Philippine stocks plunge amid poor jobs, export reports
MANILA: Philippine stocks slumped, heading for the biggest loss since September 2011, after the nation’s unemployment rate climbed to a three-year high and exports contracted more than expected.
The Philippine Stock Exchange Index slumped 4.4 per cent to 6,574.60 at 2.36pm in Manila on 11 June. The measure’s 30-day volatility climbed to 27.6 – the highest since November 2011, and valuations dropped to a four-month low.
Unemployment increased to 7.5 per cent in the three months through April, the highest since the quarter to June 2010, the National Statistics Office said on 11 June.
Exports shrank 12.8 per cent in April, the office added, exceeding the 5.3 per cent median of 12 estimates in a Bloomberg survey.
“The high unemployment rate casts a shadow of doubt on the strength of economic growth and its sustainability,” Jonathan Ravelas, chief market strategist at Manila-based BDO Unibank. “Whether the perception is right or wrong, it raises questions. The exports data highlights the world economy remains fragile.”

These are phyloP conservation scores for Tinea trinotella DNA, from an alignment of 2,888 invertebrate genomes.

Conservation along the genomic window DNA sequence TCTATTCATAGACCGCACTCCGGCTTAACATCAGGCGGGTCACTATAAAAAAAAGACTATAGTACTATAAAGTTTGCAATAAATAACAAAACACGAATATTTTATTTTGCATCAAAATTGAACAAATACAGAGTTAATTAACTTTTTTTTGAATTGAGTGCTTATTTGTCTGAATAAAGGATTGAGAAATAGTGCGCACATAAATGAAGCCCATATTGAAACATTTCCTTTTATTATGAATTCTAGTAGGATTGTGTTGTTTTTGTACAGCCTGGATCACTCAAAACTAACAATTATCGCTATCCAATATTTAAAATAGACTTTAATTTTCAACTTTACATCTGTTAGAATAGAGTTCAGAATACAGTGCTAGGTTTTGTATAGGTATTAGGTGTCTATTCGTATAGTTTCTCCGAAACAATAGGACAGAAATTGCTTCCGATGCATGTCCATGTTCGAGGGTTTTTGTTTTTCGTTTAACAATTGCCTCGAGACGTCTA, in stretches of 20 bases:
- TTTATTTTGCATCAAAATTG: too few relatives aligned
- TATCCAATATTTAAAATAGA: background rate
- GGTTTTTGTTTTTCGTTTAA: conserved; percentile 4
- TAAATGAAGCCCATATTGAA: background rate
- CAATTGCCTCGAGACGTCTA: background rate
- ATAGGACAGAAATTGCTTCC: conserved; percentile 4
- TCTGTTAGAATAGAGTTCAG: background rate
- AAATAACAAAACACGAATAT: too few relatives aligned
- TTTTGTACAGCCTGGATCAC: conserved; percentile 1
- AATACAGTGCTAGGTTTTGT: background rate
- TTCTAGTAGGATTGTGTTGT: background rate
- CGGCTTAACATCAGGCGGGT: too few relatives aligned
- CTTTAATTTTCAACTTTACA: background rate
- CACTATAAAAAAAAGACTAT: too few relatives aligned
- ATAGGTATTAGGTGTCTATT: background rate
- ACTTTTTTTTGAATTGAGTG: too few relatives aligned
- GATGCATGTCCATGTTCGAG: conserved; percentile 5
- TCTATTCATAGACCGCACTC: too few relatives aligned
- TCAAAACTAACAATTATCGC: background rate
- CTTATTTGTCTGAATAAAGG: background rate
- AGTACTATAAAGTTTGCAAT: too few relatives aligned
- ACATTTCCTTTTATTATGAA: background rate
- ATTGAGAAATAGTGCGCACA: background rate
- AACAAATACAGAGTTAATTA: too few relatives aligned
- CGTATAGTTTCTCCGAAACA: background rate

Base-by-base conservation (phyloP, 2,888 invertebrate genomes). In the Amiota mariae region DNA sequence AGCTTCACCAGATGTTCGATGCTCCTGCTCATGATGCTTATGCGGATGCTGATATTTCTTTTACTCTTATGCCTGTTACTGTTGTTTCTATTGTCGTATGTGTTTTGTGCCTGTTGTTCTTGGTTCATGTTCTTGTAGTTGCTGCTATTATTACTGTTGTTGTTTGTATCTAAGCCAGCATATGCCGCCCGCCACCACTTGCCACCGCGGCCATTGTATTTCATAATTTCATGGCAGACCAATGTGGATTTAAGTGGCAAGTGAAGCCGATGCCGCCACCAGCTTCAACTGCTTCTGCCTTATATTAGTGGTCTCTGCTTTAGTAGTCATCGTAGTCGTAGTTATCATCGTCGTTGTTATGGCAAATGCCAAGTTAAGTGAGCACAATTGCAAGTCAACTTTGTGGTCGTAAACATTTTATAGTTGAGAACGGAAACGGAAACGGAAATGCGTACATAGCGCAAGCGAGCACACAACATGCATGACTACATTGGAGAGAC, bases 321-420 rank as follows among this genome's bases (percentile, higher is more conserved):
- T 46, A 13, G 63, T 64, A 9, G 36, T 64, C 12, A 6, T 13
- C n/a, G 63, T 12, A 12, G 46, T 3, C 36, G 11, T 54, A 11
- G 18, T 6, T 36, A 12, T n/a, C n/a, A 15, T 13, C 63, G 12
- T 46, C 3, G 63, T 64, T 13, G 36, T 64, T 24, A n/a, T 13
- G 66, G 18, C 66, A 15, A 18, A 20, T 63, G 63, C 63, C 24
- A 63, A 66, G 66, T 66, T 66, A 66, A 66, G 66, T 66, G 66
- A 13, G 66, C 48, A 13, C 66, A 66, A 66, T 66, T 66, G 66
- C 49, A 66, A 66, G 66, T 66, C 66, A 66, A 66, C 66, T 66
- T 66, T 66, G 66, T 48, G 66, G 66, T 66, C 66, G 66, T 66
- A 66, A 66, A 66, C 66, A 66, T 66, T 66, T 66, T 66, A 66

The jobless rate increased even after the government reported on 30 May that gross domestic product expanded 7.8 per cent in the three months to March, the fastest pace in almost three years. The economy will grow 6 per cent to 7 per cent this year, according to official forecasts.
Philippine Long Distance Telephone Co (PLDT), the nation’s biggest phone company, sank 4.4 per cent, the most since 26 January 2012. The stock is the biggest contributor to the benchmark index’s decline on 11 June.
SM Investments Corp, owner of the nation’s biggest mall developer and the largest department store and grocery store operators, plunged 5.3 per cent, the largest decline since 24 August 2012. International Container Terminal Service (ICTSI), the nation’s biggest port operator, slumped 4.4 per cent.
The Philippine Stock Exchange Index has retreated 11 per cent since closing at a record 7,392.20 on 15 May. The benchmark gauge has tumbled since US Federal Reserve Chairman Ben Bernanke’s comment on 22 May that policy makers could consider reducing the pace of monetary stimulus triggered a selloff by overseas investors.
Still, the measure has gained 13 per cent this year, heading for a fifth annual advance, boosted by better-than-expected economic growth, low interest rates and as the nation won two upgrades in sovereign debt rating to investment grade.
The index is trading at 18.3 times projected 12-month earnings, the cheapest since February, compared with a record 20.8 multiple reached on 15 May.
Overseas funds have sold a net of US$70.9 million of Philippine equities since 22 May, paring this year’s net purchases to US$1.52 billion.